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Cardiac doctor shot, killed on bicycle outside Houston Medical Center



HOUSTON – A cardiologist who was once President George H.W. Bush was fatally hit by a cyclist on Friday as he drove through a medical complex in Houston, and the police tried to find out if the shooting was accidental or purposeful. The filming took place around 9 o'clock in the morning, when dr. Mark Hausknecht headed north through the Texas Medical Center, said Troy Finner, Houston's Chief Executive Assistant Chief.

"The suspect was on a bike as well, riding past the doctor, turning around and taking two shots, the doctor went down immediately," Finner said.

CBS Houston affiliate KHOU reports Hausknecht, 65, flew a passing ambulance for help as the suspect fled the scene. Hausknecht was taken to a local hospital, where he later died.

Hausknecht went to Houston Methodist Hospital after his shooting to work, the hospital's CEO said in an e-mail to the staff.

The area where the shooting occurred is part of a 1

,345-acre complex of hospitals and medical facilities, including the University of Texas MD Anderson Cancer Center, and deals with traffic and pedestrians during the day.

Late Friday officials continued their search for the suspect, who wore a gray, warm jacket, khaki shorts, and a light brown baseball cap.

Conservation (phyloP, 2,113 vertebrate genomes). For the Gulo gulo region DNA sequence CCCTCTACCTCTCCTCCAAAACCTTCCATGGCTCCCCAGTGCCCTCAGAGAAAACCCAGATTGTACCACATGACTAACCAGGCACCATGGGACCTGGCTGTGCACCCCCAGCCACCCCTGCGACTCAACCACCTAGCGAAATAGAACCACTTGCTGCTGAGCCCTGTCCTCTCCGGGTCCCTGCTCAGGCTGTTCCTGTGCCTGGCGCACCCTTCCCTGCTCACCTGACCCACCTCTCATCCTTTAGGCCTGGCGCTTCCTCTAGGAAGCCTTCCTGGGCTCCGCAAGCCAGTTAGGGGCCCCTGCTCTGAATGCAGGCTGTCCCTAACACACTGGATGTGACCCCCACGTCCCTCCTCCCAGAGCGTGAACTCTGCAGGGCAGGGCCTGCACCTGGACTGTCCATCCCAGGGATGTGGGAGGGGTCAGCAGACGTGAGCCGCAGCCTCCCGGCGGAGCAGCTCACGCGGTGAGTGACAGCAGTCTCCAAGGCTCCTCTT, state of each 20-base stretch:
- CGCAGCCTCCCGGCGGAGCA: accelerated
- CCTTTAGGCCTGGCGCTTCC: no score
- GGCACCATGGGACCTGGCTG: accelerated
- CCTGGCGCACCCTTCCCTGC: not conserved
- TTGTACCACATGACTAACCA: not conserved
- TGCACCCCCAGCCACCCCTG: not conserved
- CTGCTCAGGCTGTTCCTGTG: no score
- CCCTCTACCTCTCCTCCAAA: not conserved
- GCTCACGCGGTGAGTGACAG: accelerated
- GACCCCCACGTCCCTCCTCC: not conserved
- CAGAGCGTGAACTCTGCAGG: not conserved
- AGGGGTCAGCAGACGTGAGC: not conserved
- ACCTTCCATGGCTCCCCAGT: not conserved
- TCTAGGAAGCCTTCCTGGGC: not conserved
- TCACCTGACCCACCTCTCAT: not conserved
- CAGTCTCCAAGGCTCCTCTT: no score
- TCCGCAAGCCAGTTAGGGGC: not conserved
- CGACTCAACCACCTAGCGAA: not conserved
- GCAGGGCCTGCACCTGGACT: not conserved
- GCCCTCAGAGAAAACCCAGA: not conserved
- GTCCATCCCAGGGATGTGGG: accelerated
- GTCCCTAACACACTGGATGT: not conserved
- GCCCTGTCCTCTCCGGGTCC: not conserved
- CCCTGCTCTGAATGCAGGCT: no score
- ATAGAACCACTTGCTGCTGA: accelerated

Hausknecht treated Mr. Bush for an irregular heartbeat in February 2000 after the ex-president complained of drowsiness during his visit to Florida.

The cardiologist appeared with Mr. Bush at a press conference after his treatment.

Mr. Bush on Friday his condolences to Hausknechts family.

"Mark was a fantastic cardiologist and a good man," Mr. Bush said in a statement. "I will always be grateful for his extraordinary, compassionate care."

Hausknecht has been specializing in medical practice and cardiovascular disease for almost 40 years, said Marc Boom, President and CEO of Houston Methodist Hospital.

Hausknecht belonged to the medical staff of the hospital and to the heart and vascular center DeBakey.

"His patients appreciated his friendly behavior at the bedside and the extra time it took to answer their questions and fully explain their condition and treatment," Boom said in an e-mail to employees on Friday. "Our staff who worked with him said patients are so proud to call him their doctor."

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